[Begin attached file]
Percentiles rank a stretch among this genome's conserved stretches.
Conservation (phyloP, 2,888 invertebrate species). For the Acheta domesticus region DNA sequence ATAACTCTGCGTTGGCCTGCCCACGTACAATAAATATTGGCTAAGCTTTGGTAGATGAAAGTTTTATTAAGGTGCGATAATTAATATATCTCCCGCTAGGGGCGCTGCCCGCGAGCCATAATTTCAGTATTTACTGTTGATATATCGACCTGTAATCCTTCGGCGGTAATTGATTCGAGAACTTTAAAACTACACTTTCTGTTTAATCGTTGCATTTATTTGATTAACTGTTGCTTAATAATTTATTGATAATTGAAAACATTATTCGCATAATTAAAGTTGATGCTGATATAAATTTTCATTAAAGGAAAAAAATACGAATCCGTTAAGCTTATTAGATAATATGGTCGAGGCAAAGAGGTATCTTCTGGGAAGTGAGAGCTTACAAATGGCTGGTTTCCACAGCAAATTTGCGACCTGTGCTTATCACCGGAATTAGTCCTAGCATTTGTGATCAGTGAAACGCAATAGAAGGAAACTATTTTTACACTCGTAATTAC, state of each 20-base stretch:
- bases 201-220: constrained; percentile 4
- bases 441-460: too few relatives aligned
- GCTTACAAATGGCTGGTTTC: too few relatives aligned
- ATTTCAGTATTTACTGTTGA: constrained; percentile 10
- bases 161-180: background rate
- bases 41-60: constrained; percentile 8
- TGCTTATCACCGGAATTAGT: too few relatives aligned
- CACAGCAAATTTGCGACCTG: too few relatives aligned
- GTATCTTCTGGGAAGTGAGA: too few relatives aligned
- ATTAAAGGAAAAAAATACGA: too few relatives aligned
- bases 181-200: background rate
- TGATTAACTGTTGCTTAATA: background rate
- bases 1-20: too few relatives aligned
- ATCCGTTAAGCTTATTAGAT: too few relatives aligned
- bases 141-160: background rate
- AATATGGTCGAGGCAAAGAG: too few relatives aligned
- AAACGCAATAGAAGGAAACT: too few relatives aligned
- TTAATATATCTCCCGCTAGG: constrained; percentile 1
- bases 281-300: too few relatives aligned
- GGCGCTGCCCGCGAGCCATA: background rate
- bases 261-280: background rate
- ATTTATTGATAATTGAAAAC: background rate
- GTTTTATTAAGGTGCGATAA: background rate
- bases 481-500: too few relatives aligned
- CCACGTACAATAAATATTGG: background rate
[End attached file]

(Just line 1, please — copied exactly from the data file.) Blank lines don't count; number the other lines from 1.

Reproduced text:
Percentiles rank a stretch among this genome's conserved stretches.